As the number of people fired as a result of social media posts increases, the question of whether employers should look into their employees’ social media posts has become an increasingly important one.
A 2013 survey by CareerBuilder showed that 39 per cent of employers checked candidates on social media sites, while 43 per cent indicated that they discovered something that led to their decision to nix a candidate, such as bad-mouthing a previous employer or posting inappropriate information or photos.
On the other hand, 19 per cent said they came across information that contributed to the hiring of the candidate, such as a professional image and good communication skills.
Some advocates believe that employers should be exerting more effort in monitoring social media, keeping an eye on the employees’ updates and tweets.
Worker advocates and privacy proponents argue that the majority of people’s posts are not work related, so they should not be monitored unless there is a strong reason to suspect wrongdoing.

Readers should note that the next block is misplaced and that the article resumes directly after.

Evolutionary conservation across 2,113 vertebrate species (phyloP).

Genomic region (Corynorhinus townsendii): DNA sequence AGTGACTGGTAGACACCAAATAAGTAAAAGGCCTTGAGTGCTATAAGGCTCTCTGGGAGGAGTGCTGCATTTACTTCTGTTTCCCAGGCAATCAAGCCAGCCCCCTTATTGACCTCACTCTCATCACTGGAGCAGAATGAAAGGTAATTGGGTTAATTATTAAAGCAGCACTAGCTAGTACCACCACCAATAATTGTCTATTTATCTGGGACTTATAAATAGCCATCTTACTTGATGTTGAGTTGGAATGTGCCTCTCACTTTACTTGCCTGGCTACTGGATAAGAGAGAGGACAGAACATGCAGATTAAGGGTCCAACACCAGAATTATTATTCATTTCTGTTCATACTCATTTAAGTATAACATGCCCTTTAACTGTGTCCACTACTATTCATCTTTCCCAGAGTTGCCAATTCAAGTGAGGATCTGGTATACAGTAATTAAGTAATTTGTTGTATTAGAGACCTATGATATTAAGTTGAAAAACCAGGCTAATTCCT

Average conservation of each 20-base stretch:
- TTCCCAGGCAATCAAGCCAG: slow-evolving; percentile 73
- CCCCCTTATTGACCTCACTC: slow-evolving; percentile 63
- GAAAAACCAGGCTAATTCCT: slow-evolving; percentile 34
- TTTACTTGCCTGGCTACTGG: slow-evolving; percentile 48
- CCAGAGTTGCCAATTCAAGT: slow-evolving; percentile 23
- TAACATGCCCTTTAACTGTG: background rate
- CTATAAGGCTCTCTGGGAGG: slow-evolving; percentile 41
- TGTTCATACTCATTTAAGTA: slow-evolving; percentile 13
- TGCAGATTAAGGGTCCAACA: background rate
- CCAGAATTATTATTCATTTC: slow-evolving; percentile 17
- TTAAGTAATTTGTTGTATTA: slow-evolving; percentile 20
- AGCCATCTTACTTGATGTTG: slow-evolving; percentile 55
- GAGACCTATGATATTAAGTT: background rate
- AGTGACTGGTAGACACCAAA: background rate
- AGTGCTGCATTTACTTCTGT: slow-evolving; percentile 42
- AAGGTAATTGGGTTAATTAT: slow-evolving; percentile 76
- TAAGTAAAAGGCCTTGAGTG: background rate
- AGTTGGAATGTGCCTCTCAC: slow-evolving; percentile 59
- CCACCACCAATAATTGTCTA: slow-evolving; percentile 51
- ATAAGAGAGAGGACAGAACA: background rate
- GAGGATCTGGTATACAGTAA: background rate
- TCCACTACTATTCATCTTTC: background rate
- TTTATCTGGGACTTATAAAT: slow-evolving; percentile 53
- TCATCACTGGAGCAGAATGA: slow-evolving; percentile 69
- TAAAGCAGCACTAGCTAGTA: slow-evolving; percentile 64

According to Nancy Flynn, ePolicy Institute’s founder and executive director, monitoring employees on social media helps companies protect themselves from serious problems.
She believes that strict monitoring enables employers to immediately identify potential problems, get the information offline as soon as possible, and discipline the involved employee.
Meanwhile, National Workrights Institute president Lewis Maltby said the practice is unnecessary and counterproductive.
While he acknowledges the legal right of employers to monitor the conduct of their employees on their work computers, this should only occur when there is a good reason to believe that the employee is involved in illegal conduct.
He noted that when HR professionals reject a top candidate because of that person’s social media posts, the employer also loses.
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